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Government drone by day and book lover and geek girl by night!

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Dragged Too Much

The Language of Sisters - Cathy Lamb

Trigger warning: References to rape


So this was just okay to me. I think the biggest reason why I couldn't give it more than 3 stars was that the whole big just got so bogged down in the Russia plot, the sister dealing with a serial killer case (yep) and then the heroine's constant repetitions to herself to keep a secret that I just didn't care in the end about any of the characters after a while. There were some bright spots, but a couple of things that happened stuck in my craw (the outing of two men via video was gross to me and it being hailed as great was not okay) and I just felt myself getting annoyed. Also too many of the characters in this book sounded similar to previous Lamb characters in "Such a Pretty Face" and "If You Could See What I See". I read this immediately after "My Very Best Friend" and felt let down.


"The Language of Sisters" follows Toni Kozlovsky. She and her family immigrated from Germany after escaping from Russia decades earlier. Toni is a crime reporter and has two sisters, Valerie and Ellie. Valerie is a prosecutor and Ellie designs pillows that are sought after. We find out that Valerie is happily married with two children. Ellie is newly engaged to a man that her family finds wanting. And Toni is dealing with a devastating loss. When Toni realizes she can't keep up with writing about crime, she seeks to get a job at a new magazine that will take about people's homes. While dealing with this Toni is fighting to not get into a relationship with one of her neighbors while also remembering her family's past in Russia and the secret she was told to keep by her parents.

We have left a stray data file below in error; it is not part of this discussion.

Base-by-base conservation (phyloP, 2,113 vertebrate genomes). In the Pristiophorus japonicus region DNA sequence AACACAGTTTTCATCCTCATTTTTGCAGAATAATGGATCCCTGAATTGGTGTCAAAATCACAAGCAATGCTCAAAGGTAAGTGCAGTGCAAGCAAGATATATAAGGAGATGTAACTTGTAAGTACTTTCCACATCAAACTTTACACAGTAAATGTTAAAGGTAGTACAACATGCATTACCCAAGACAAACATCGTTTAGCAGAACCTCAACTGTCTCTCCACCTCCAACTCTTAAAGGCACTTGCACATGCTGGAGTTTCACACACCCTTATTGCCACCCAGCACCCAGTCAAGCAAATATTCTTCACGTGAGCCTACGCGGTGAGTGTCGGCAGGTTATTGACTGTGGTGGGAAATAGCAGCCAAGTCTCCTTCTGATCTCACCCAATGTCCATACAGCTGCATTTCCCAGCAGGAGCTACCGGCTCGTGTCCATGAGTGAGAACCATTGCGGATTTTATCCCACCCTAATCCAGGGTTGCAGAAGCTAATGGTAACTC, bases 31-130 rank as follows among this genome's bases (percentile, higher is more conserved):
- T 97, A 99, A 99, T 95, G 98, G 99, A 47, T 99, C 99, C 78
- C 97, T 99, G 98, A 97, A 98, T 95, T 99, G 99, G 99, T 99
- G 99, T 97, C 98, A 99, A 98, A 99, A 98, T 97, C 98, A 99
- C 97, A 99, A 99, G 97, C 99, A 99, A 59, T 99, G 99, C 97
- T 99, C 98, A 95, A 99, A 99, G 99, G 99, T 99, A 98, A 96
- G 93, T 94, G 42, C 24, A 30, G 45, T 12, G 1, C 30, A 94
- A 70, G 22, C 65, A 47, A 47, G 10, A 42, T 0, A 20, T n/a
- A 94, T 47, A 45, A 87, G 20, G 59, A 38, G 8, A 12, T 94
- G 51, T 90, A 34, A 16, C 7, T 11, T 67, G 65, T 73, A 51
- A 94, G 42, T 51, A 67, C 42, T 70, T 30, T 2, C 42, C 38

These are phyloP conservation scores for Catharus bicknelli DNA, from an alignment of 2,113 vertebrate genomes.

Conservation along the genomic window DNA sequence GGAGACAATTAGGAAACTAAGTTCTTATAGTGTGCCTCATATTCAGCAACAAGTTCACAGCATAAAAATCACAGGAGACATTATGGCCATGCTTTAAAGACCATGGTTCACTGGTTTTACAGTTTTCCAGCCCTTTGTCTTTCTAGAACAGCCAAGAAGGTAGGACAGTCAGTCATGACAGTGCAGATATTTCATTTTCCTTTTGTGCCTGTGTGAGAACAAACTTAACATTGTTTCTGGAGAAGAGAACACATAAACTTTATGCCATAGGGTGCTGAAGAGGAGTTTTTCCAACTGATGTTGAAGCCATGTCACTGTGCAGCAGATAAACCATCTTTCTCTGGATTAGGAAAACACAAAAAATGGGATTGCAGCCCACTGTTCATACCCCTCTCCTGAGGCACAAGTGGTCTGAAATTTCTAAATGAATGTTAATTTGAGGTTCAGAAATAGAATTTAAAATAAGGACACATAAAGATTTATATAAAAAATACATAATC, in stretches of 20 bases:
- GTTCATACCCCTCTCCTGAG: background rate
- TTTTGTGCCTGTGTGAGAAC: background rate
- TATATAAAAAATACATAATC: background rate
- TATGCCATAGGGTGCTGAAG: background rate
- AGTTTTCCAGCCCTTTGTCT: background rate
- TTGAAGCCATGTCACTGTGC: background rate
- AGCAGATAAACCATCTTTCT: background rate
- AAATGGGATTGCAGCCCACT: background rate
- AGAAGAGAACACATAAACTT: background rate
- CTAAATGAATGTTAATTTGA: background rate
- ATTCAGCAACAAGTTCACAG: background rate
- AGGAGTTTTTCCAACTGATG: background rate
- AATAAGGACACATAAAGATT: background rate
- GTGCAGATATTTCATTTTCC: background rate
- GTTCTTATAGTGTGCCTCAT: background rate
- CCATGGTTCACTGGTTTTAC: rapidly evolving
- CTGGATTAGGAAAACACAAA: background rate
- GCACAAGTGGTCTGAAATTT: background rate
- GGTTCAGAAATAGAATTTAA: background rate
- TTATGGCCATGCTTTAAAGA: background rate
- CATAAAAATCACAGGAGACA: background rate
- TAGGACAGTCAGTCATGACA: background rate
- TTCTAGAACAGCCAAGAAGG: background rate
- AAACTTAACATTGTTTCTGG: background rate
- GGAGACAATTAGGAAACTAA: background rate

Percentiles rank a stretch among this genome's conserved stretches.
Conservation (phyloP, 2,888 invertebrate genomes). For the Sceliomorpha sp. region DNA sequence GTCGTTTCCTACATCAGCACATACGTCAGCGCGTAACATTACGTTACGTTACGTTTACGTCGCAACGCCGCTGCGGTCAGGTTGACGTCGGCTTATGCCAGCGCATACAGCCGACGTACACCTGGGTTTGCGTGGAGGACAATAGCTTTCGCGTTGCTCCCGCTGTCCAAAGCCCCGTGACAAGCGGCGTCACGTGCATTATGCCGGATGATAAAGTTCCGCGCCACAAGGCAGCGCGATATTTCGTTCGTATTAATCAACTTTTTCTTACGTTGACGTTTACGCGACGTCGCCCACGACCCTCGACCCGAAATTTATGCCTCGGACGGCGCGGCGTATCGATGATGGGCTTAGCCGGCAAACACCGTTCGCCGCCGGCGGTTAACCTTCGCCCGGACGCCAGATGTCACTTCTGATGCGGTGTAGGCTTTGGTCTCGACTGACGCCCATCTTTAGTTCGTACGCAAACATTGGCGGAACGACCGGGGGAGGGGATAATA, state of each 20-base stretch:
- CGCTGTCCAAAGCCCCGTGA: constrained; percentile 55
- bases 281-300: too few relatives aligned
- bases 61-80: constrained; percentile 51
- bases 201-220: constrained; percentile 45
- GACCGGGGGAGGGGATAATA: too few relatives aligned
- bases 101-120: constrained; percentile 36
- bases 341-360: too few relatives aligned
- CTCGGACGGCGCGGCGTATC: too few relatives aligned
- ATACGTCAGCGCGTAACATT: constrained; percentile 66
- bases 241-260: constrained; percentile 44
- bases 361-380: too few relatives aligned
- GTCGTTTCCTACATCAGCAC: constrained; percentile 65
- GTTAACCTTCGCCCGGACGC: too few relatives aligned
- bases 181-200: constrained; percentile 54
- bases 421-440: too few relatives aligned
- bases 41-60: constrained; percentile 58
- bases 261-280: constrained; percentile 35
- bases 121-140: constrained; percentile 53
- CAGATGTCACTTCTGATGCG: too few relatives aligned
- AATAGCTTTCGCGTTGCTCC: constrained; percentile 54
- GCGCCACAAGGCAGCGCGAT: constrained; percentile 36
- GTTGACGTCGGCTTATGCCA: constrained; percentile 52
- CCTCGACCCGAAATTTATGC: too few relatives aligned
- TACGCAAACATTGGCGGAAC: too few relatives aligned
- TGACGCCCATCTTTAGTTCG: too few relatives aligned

Not too much to say here except I found Toni lackluster. Her romance with Nick also sucked. There was nothing there to grab onto. We hear how great he is, but since Lamb only references them sleeping together and him discussing books in a general way with her, I had nothing else to go on. The men in most of Lamb's books tend to not be very developed, and Nick was not. We also have the whole thing with Toni and her sisters able to "talk" to each other in their heads. Toni needed a lot of hand holding and help and I get that with her past everyone was trying, but I thought she needed therapy.

We have the usual eccentric characters in this one though they are all Toni's neighbors on the dock where she lives on her tugboat. And of course her family. I was able to keep the family straight for the most part. Though the twin sisters and them being hyper sexual got old quick. Same with Ellie and her need to breathe in a bag and talk to herself and her heart like a character that did something similar in "Such a Pretty Face." 


The writing was okay, but the story took way too long to be told. The parts going back and forth to her family in Russia took forever to get to and then I was just bored after a while. It takes a while to get to Toni's father and grandfather being taken away and then what befalls the family after that. 

The setting of Oregon was good, we have references to places or people from her other books that was nice to read about. 

The ending was kind of ridiculous (sorry) with the whole serial killer case and the fallout from that. And I thought the trip back to Russia didn't seem quite realistic either, but what do I know, I have never traveled there.